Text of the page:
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This is an extract from our Future Cities series, where we explore how major destinations are using smart design to shape the city of the future. In this installment, we look at how Rio de Janeiro is using event tourism in hopes of improving its infrastructure and re-urbanizing its favelas.
Read the full article and video on the Future Cities mini-site:
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Major Events are Driving Tourism and Change
Major events drive change for urban areas around the globe. They boost tourism and create new opportunities for residents, create new infrastructure and rejuvenate dilapidated and underserved areas. They can also disrupt the natural flow and normal routines for cities, causing a real burden to inhabitants like increased traffic congestion and security concerns.
Rio de Janeiro is no stranger to major event tourism. Rio’s Carnival has been a staple in the community dating back to 1723, bringing in close to one million tourists every year.
In 2004, when Brazil won the bid to host the 2014 World Cup, the nation roared with excitement and optimism. Other than Brazil being a five-time champion of the Cup, the event promised an increase to the GDP and benefits for residents of the host cities including Rio.
A total of one million foreign visitors visited the country due to the World Cup, exceeding the 600,000 tourists originally anticipated. In total, 60% of Brazil’s World Cup visitors were in the country for the first time, and 95% of visitors said they would return again. That’s the good news for the future of Brazil’s tourism.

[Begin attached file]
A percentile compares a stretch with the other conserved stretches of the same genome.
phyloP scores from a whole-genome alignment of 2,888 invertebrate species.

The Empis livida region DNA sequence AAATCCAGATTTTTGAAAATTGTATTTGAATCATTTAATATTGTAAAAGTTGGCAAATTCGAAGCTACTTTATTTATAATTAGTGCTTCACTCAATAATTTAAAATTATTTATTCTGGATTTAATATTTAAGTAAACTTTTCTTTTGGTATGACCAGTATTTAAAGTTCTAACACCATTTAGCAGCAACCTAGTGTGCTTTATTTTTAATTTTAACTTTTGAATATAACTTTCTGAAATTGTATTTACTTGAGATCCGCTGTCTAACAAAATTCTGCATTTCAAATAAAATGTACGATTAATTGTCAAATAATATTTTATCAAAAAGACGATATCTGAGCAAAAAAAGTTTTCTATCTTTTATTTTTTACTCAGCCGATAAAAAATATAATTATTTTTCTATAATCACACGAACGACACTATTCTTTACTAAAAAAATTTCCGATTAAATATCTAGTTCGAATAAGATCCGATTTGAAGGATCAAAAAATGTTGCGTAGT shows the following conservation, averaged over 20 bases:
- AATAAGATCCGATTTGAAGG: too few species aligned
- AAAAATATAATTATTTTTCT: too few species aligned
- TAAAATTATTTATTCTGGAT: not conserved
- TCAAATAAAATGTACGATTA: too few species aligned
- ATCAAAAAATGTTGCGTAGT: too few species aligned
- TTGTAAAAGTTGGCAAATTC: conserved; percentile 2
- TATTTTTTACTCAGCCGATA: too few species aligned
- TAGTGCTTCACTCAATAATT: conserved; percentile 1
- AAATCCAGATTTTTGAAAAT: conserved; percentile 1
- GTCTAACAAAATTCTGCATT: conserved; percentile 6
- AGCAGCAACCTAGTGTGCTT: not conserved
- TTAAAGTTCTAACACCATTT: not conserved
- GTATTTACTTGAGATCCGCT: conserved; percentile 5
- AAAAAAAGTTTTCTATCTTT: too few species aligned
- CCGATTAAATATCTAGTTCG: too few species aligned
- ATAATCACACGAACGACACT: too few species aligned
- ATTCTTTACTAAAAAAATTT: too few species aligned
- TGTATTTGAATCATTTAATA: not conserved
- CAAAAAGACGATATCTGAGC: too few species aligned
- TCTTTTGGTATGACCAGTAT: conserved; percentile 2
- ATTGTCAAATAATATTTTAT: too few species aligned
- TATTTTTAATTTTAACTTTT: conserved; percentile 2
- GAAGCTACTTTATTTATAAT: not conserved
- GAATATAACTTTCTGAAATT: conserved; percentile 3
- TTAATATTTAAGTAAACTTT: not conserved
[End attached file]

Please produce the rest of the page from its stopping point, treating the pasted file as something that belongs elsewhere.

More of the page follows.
But the World Cup was also a source of controversy for Rio’s residents.
Many residents from Rio’s poorer areas were displaced due to construction and a number of infrastructure projects fell behind schedule, were left unfinished, or were left in financial deficit.
The challenge for Rio now is to work out the kinks for its next major sporting event: the 2016 Olympics.
City and country officials remain optimistic. According to Brazilian Tourism Minister Vinicius Lummertz, Rio’s residents will feel the positive benefits long after the Olympic athletes leave the Olympic Village.
“In addition to the construction and renovation of sports facilities that will host competitions and construction of the Olympic and Paralympic Village, Brazil has invested and continues to invest in various infrastructure projects related to transportation, modernization of the port region, preservation of the environmental and social initiatives,” Lummertz told Skift.
One of the direct benefits includes the works related to the Porto Maravilha — which translates to “marvelous” — a program revitalizing Rio’s port area, which has suffered from degradation since the 1960’s.
Currently in development, the project aims to become a leisure and cultural hub for residents and tourists, adding new space for housing and businesses and improving quality of life with ancillary services like garbage collection, paving, and lighting. It’s also restructuring streets and replacing High Perimeter Road with a network of modern expressways and tunnels, allowing the region to reintegrate with the rest of the city, according to Lummertz.
Click below to view the full article:
Future Cities is a collaboration between Skift and MasterCard, exploring how major destinations are preparing for the new age of urban mobility. From connected infrastructure to smart technologies, this series looks at how global cities are creating seamless and personalized experiences for visitors and residents.
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